It's bizarre, frankly, for religious theists to imply that their religion would be suppressed or excised in any fashion if the government is prevented from privileging them. It's almost as if they fear that their religion will disappear without government favoritism and that people won't join or remain entirely of their own accord. I believe this signals a significant lack of confidence in one's religion.
This myth is readily accompanied by a claim that "honest" atheists should be willing to just leave theists be in their expressions of religion. Apparently, an atheist isn't being honest with themselves if they insist that atheism itself is just disbelief in gods but then turns around and argues against state-supported religion or against religion generally. It's almost as if such theists cannot conceive of how the two are ultimately separate issues, unable to imagine that theists might also argue against state-supported religion or religion generally.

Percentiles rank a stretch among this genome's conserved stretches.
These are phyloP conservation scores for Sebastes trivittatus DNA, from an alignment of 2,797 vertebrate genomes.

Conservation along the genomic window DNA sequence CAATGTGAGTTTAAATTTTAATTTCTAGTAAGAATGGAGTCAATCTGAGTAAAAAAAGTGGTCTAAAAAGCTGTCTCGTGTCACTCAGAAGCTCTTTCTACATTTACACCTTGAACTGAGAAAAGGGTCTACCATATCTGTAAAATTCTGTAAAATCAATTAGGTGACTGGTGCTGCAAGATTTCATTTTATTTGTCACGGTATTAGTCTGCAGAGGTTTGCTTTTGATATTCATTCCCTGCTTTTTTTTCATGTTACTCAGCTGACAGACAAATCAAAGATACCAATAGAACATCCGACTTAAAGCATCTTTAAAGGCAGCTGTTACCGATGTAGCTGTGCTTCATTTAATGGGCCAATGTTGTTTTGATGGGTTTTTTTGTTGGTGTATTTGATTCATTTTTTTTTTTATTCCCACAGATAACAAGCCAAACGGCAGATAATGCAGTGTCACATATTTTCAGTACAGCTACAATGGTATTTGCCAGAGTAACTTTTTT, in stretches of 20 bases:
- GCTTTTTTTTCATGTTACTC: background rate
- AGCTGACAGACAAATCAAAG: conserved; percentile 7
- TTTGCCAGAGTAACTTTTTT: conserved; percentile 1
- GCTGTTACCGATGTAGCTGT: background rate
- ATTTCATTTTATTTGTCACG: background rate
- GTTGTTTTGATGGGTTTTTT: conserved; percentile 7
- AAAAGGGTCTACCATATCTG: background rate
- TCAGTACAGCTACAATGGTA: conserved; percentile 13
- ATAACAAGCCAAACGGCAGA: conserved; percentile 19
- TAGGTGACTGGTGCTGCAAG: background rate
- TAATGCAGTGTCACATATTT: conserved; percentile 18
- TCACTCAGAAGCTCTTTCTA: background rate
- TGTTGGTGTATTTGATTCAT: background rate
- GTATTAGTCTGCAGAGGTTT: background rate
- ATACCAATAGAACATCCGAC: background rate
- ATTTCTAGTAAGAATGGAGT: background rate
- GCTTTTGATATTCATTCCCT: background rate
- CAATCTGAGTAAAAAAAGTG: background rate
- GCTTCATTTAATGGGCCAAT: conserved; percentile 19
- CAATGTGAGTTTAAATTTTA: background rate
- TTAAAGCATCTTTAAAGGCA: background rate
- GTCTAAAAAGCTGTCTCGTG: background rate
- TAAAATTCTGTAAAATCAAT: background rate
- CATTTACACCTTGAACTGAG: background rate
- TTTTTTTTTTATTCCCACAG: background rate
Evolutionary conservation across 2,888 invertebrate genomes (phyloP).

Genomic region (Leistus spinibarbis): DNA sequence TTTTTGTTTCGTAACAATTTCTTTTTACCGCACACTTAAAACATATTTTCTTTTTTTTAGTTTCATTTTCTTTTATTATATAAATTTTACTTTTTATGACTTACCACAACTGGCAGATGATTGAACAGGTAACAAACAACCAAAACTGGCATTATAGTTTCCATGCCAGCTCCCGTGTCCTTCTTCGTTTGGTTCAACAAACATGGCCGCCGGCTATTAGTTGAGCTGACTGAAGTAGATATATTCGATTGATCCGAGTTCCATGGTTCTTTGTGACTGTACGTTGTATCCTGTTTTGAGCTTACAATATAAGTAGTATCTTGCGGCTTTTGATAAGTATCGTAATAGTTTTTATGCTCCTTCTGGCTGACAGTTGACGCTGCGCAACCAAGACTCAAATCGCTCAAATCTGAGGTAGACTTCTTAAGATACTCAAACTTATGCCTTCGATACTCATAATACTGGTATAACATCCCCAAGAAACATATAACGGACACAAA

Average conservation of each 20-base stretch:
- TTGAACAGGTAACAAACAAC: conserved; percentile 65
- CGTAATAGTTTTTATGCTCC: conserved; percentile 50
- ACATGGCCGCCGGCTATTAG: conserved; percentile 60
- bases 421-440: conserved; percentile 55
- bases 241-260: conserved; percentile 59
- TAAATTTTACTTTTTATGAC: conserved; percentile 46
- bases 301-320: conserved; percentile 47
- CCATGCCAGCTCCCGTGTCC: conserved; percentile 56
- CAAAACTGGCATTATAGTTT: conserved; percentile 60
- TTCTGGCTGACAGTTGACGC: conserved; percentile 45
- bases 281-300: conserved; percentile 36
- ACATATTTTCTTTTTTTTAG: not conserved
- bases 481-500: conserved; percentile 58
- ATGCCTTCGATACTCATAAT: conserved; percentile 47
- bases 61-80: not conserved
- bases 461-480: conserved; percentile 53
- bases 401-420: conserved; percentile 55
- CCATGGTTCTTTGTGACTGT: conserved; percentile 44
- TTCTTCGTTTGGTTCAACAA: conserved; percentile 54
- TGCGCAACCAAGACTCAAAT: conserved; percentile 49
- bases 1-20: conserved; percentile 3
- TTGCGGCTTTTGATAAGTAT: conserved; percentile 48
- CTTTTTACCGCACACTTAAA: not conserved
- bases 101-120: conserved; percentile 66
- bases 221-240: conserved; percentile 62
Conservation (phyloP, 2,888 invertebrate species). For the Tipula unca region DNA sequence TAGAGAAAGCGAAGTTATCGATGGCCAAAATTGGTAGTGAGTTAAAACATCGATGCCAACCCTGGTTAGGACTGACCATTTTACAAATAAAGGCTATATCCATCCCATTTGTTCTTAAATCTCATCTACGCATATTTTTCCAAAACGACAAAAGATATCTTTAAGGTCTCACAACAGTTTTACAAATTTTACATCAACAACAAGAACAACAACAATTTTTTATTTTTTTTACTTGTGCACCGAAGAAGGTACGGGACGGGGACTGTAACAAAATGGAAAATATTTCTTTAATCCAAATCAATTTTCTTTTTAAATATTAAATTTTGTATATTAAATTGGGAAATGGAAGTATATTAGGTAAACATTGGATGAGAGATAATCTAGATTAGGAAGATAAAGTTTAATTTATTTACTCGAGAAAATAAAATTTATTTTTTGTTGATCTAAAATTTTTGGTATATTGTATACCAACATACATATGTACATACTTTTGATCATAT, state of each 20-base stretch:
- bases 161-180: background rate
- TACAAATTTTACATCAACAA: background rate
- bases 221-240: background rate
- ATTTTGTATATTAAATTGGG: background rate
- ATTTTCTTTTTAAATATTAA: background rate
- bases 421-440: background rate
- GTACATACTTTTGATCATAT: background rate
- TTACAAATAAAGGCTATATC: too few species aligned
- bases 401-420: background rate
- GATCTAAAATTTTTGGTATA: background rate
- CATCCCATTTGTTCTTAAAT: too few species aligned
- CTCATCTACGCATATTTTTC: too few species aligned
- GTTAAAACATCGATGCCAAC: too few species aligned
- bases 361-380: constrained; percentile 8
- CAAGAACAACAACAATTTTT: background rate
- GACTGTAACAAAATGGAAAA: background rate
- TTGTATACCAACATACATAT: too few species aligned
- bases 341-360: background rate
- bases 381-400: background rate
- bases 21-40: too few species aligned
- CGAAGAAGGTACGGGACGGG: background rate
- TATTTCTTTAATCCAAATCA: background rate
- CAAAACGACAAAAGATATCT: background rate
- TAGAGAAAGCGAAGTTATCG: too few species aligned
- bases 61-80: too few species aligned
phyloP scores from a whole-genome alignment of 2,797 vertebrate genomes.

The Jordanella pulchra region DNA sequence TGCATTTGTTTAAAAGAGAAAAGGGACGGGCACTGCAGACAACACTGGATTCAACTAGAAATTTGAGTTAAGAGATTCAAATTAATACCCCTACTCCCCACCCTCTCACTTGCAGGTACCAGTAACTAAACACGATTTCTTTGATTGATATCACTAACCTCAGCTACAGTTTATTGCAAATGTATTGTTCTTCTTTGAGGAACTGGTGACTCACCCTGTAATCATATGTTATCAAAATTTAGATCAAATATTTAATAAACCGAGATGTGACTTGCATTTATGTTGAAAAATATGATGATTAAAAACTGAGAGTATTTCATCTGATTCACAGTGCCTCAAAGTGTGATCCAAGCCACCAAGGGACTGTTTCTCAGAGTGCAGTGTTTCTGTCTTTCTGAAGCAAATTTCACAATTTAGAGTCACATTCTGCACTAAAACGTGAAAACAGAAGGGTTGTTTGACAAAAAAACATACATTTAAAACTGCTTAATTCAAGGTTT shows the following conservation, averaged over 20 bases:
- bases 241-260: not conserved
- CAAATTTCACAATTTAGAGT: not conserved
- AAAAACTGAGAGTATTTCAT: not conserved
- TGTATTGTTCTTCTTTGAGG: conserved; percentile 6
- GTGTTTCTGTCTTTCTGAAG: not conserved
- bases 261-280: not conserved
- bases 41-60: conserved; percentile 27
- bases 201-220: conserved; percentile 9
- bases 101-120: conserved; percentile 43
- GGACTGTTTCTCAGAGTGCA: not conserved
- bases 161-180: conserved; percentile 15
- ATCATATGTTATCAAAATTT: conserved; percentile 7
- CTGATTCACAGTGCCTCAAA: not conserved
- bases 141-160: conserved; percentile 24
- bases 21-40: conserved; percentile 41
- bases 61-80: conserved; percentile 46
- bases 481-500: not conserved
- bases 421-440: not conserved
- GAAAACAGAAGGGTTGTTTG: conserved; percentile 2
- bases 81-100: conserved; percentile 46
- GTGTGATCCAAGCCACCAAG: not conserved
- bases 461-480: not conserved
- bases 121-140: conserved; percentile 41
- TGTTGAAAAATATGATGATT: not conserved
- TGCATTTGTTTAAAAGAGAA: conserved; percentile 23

I suppose that there are reasons for this because for some theists, everything they believe and do proceeds from their religion. Such theists may not be able to understand how others aren't basically the same. What we have in such cases is thus a failure of imagination: they don't understand that atheists as well as other theists don't base everything they believe and do on their position regarding gods. That's the generous interpretation, at any rate.
A less generous interpretation might be that such theists don't want to deal with atheists as they really are — a diverse lot with very diverse belief systems and diverse reasons for doing what they do. If atheists are to be treated as scapegoats, it's easier to just lump them altogether and pretend that they all follow a "religion" called atheism. Who has time to address all the different arguments and positions offered by atheists who are Secular Humanists, Objectivists, Buddhists, Raelians, and so forth? That takes work and requires trying to understand people who are different."